A musicologist and Beethoven scholar weaves a dual narrative about the way deafness transformed the life and practice of the great composer as well as that of his late wife, Barbara, who lost her hearing as a consequence of radiation administered to treat a brain tumor.
It is the artistic human-interest story to end them all ... just as Elijah Wald blew the dust off the myth of Robert Johnson in Escaping The Delta: Robert Johnson And The Invention Of The Blues...so does music historian and Beethoven expert Robin Wallace illuminate the composer's hearing loss in tandem with that of his wife, creating very personal account of what it means to be human. Wallace does not so much reduce the triumph of Beethoven to the mundane as he does elevate that same primal spark within us all, the ability to adapt when challenged ... Knitting the two narratives together, Wallace takes this story of loss through a refreshingly dizzying ride through musicology, audiology, epistemology, symbology, semiotics, psychology, as well as the evolution of the piano ... Wallace notes that for Beethoven and, indeed, all composers, composition is a whole-body experience that is the sum of all the parts of being human.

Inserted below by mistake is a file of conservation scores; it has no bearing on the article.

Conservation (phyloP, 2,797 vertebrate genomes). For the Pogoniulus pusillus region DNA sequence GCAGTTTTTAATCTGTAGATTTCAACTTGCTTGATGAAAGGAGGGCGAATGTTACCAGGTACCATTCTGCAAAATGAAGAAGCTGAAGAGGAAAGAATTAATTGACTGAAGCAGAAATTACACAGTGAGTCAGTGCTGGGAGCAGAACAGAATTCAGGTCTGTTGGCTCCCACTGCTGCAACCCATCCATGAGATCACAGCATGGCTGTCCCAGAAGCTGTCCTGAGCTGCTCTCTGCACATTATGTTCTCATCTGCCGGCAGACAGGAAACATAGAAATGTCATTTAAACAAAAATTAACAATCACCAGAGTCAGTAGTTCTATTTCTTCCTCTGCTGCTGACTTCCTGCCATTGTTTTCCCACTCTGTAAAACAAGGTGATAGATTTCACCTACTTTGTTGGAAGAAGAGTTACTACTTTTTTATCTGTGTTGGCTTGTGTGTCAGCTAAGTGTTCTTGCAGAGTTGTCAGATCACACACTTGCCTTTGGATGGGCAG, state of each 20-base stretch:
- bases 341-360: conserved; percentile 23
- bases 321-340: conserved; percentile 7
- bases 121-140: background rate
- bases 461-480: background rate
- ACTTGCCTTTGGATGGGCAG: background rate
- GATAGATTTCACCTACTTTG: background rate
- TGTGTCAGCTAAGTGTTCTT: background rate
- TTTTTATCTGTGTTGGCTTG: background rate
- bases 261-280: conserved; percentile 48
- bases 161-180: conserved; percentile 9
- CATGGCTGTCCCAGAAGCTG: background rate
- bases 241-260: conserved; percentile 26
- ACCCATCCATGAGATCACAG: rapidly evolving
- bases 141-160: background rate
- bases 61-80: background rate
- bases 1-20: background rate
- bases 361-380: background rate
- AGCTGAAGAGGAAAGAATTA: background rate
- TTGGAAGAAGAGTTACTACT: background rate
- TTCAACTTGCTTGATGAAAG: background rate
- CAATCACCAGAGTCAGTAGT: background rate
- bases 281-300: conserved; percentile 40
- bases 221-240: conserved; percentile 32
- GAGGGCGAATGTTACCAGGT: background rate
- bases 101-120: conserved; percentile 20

Occasionally, life can weave together a professional and personal story in a way that is so fantastic as to seem fated rather than coincidental ... By including Barbara’s story, the mythology of Beethoven as brooding composer expands to include the more heartbreaking story—that of Beethoven the socially isolated human being ... Wallace includes fascinating examples of how Beethoven’s diminishing hearing might’ve influenced his compositions ... Robin Wallace’s book not only humanizes one of the most famous composers in the history of Western music, it serves as a beautifully written love letter to his late wife, Barbara.
Beethoven scholar Wallace...offers a probing examination of the artist's creative process and how he turned his hearing loss to his advantage ... The author deepens readers' knowledge of Beethoven's artistic life while broadening their understanding of hearing and loss. Highly recommended.